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File transfer protocols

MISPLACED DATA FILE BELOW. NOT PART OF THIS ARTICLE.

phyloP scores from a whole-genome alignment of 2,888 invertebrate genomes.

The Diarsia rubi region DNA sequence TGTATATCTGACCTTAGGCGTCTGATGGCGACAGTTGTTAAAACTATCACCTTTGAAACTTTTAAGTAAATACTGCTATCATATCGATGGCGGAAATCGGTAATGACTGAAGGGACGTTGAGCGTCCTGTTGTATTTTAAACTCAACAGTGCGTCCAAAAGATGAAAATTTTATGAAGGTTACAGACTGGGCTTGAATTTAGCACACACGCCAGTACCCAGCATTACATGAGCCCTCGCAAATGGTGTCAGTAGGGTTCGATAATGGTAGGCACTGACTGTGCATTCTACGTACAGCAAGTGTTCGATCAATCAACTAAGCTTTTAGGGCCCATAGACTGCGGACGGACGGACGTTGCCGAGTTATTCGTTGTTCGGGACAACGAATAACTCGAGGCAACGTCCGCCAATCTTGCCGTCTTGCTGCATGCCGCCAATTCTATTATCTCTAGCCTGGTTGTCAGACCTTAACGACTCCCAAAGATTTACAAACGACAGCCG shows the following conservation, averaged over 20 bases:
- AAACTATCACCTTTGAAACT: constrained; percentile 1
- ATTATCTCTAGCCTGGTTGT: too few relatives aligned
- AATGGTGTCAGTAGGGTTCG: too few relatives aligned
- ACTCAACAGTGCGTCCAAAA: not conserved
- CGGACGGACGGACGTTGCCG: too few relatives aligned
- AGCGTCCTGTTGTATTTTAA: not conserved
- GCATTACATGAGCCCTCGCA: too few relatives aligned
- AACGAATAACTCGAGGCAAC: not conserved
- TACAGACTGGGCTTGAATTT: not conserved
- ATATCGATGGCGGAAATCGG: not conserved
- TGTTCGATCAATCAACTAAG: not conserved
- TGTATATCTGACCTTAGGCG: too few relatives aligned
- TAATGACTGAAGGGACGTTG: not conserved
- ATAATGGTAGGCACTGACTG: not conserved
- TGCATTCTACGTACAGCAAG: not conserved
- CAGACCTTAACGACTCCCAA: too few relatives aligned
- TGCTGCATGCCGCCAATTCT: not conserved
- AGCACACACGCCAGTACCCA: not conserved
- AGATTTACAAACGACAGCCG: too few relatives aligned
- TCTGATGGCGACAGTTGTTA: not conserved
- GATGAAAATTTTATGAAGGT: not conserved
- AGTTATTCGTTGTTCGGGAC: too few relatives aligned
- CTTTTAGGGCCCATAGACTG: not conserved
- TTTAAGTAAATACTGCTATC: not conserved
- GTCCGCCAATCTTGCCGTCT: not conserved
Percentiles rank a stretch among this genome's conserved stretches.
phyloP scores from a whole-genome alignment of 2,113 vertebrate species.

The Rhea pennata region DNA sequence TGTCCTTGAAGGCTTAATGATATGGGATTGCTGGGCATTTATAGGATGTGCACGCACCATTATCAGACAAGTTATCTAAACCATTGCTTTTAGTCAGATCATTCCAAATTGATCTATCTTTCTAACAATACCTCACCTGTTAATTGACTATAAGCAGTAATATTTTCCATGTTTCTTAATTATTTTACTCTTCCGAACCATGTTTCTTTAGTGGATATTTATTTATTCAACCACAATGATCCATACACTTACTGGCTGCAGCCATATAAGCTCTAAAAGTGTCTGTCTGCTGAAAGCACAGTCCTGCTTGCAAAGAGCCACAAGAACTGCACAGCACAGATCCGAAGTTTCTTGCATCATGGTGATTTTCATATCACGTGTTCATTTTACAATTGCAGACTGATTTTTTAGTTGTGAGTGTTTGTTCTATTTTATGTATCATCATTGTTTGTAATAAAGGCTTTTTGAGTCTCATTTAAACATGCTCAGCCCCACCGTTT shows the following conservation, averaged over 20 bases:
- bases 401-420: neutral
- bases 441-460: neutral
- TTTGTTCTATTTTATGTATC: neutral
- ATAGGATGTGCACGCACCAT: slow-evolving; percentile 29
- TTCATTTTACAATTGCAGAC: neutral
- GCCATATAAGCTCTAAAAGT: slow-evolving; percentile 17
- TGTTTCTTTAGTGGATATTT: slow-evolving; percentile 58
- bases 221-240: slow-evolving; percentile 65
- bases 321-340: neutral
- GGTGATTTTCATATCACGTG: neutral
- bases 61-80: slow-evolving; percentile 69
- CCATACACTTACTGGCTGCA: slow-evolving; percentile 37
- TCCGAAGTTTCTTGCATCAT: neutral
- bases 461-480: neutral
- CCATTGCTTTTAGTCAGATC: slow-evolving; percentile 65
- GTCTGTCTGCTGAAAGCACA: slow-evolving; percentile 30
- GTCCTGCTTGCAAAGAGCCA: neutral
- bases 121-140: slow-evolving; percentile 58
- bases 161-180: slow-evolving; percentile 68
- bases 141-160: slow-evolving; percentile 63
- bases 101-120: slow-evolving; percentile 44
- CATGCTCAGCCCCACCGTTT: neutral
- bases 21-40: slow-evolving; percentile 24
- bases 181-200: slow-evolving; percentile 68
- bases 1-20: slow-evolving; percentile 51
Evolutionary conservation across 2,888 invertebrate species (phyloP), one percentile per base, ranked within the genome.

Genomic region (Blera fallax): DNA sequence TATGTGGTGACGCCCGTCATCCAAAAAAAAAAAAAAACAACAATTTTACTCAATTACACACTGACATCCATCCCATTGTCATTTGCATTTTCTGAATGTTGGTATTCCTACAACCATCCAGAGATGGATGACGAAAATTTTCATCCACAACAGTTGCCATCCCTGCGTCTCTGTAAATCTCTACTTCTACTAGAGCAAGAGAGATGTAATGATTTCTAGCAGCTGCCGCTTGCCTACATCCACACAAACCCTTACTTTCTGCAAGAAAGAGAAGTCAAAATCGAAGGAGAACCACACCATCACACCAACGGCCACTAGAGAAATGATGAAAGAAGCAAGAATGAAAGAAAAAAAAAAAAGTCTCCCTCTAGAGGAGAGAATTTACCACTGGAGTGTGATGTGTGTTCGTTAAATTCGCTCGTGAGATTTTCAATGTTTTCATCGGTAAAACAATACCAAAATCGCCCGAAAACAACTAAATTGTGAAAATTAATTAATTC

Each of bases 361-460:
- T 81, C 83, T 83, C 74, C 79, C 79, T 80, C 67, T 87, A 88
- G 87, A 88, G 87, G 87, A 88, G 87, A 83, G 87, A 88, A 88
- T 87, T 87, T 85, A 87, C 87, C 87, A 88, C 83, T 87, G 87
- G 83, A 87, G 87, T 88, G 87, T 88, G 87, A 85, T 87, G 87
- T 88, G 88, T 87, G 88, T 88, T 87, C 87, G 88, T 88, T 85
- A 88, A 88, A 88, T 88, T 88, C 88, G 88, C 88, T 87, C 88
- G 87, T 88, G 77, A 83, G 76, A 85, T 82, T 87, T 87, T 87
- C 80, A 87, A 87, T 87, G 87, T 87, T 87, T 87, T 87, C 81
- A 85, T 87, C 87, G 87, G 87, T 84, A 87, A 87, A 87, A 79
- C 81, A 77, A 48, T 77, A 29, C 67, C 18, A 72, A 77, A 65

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File transfer protocols File transfer is the process of transmitting complete files from one computer to another. To achieve a successful transfer, both sending and receiving devices must establish the protocol (set of rules) by which they will communicate. Various protocols are commonly recognised but they vary in their performance and suitability for particular tasks. Some examples are described below. FTP File Transfer Protocol (FTP) allows large amounts of information to be transferred between computers very conveniently. FTP originated with the UNIX operating system and was to transfer files of all types between remote computer systems. A popular application of is for the uploading and downloading of Web site pages. ASCII This is only appropriate for text files, which contain no control characters. Thus it cannot be used to transfer files produced with a word processor, spreadsheet or graphics package. Neither can it transfer command (COM) or executable (EXE) files, or files in compressed (ZIP, for ex) form. Apart from this, the protocol is not good at controlling errors. Xmodem A file-transfer protocol used for asynchronous communications. It is commonly used in communications packages. The Xmodem protocol transfers data in blocks of 128 bytes, giving each transmitted frame a sequential block number; this number is used to identify the location of errors. A checksum (see Block Check Characters) is attached to each block to check transmission errors. Its ability to find and correct errors makes it suitable for the transfer of files, which must retain their integrity, such as program files. Zmodem Is one of the most advanced protocols, being much faster than Xmodem. Its error correction controls are absolutely reliable. CCITT V42bis This protocol includes a data compression (through encoding, data is reduced in volume) technique and error detection and correction. Both the sending and receiving modem must possess the error correction facility. Implementation Top Down implementation is one way to achieve implementation of software. ...read more.